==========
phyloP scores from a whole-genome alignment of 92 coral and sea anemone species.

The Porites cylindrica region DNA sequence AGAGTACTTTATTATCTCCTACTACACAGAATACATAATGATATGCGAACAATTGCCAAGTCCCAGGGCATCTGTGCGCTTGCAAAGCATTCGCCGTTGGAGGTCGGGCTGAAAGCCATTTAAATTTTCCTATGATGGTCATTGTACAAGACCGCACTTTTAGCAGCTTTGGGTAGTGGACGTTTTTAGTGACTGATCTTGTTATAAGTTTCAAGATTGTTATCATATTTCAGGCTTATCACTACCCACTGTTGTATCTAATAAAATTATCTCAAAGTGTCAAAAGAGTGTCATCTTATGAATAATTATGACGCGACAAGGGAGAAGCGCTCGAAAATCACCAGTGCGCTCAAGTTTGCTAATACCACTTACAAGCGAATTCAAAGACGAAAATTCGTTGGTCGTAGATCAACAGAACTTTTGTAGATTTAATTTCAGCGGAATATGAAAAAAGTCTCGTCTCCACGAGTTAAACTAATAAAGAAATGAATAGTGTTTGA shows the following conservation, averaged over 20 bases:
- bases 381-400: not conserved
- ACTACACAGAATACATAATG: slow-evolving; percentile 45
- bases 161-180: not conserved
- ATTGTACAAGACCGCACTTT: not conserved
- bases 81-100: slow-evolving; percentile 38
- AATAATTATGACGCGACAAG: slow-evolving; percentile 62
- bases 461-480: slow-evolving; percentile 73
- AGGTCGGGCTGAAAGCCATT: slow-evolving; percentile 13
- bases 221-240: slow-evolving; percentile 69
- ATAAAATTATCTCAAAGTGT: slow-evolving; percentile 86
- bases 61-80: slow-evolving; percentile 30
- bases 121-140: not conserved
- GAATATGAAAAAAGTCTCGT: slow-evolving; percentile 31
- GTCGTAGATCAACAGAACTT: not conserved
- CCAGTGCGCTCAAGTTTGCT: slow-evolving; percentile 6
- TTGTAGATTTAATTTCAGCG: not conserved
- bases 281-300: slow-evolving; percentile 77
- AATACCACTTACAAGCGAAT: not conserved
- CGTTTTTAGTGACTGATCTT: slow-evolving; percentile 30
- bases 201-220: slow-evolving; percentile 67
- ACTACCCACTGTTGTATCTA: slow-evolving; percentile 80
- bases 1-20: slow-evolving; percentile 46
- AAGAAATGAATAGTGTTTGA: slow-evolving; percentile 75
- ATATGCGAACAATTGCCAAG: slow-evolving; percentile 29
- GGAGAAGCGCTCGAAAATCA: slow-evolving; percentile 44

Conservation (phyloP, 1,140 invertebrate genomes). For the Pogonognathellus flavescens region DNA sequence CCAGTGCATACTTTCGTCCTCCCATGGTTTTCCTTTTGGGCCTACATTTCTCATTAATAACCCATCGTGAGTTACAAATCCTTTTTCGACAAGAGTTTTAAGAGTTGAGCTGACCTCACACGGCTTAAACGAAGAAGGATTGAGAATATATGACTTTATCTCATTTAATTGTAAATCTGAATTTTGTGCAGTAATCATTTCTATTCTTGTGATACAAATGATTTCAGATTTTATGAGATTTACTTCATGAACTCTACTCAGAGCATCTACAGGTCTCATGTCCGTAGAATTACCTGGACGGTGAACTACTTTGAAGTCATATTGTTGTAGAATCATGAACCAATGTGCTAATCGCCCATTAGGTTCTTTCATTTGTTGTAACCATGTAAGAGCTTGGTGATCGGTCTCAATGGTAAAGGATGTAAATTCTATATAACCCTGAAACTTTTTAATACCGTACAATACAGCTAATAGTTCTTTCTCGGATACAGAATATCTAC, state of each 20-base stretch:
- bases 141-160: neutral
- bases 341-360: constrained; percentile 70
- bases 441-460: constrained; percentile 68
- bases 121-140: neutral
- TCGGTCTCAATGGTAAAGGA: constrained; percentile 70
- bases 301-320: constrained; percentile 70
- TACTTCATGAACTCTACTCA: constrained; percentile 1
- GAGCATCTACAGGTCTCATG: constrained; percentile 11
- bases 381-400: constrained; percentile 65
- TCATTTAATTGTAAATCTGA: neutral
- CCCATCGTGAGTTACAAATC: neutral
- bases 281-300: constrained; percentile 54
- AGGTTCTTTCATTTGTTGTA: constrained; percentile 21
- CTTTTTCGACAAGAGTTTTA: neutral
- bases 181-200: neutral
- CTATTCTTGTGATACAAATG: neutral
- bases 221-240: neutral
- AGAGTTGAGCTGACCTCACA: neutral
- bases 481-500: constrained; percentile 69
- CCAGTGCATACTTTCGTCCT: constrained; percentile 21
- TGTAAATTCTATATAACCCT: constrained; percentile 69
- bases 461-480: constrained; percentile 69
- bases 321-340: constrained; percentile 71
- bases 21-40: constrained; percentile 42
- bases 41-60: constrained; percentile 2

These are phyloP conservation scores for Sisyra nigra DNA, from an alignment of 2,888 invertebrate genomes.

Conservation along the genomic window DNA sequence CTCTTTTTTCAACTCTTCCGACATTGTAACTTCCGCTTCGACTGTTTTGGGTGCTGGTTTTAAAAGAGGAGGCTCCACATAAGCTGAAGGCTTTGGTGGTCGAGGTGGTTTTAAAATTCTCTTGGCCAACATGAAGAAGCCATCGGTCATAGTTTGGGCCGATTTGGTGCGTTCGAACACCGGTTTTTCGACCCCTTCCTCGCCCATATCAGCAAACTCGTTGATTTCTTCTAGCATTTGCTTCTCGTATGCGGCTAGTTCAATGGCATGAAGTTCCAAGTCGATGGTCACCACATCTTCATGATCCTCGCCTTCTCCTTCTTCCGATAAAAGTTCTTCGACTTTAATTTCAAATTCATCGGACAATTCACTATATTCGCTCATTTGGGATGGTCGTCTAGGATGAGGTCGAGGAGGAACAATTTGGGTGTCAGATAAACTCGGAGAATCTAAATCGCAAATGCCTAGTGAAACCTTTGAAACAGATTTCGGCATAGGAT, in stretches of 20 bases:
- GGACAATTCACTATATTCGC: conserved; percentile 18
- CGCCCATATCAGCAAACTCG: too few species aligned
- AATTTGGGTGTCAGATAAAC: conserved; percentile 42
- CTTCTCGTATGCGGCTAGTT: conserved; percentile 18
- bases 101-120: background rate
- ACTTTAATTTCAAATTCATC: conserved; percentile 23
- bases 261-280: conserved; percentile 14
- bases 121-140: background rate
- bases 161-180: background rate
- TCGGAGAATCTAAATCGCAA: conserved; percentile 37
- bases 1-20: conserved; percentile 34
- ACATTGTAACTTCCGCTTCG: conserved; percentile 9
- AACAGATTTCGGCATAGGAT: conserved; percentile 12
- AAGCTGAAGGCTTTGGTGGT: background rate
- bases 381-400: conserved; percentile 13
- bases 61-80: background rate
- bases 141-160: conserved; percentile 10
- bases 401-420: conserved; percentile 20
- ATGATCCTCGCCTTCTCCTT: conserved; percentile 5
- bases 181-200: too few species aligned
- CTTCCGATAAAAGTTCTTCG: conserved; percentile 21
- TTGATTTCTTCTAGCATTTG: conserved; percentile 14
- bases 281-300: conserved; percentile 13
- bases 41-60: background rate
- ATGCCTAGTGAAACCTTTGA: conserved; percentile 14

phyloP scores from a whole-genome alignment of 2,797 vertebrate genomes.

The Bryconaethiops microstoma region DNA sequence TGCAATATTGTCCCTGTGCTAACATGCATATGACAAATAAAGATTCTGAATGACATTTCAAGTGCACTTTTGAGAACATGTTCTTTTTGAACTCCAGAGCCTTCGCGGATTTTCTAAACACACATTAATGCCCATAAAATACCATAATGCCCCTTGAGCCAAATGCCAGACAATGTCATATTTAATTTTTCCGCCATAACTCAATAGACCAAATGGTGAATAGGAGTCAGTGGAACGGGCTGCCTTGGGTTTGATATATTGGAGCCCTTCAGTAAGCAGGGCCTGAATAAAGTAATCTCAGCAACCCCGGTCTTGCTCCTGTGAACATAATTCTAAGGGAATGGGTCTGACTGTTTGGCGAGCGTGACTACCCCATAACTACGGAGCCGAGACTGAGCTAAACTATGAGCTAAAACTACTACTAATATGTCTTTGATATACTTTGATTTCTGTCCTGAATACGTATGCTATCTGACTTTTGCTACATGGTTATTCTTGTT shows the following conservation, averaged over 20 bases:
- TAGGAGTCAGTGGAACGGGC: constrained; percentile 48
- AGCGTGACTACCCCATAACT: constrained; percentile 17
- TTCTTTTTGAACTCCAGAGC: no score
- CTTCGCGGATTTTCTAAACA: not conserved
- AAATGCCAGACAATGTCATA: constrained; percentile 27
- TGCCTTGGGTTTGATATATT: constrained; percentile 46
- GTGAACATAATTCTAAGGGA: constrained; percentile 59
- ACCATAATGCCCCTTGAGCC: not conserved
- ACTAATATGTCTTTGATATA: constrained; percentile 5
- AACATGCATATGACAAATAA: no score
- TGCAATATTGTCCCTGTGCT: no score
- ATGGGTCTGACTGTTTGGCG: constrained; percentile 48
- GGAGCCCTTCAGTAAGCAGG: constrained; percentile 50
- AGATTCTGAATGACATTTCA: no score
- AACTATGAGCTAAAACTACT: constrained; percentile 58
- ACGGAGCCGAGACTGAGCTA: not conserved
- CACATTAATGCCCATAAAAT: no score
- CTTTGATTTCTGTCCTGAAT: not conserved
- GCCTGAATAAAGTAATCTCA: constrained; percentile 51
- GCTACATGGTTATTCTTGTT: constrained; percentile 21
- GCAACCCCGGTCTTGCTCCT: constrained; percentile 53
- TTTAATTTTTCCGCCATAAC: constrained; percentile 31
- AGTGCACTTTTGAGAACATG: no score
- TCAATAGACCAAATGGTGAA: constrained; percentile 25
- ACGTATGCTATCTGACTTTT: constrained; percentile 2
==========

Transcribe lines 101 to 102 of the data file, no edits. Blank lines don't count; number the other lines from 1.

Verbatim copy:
- GCCTGAATAAAGTAATCTCA: constrained; percentile 51
- GCTACATGGTTATTCTTGTT: constrained; percentile 21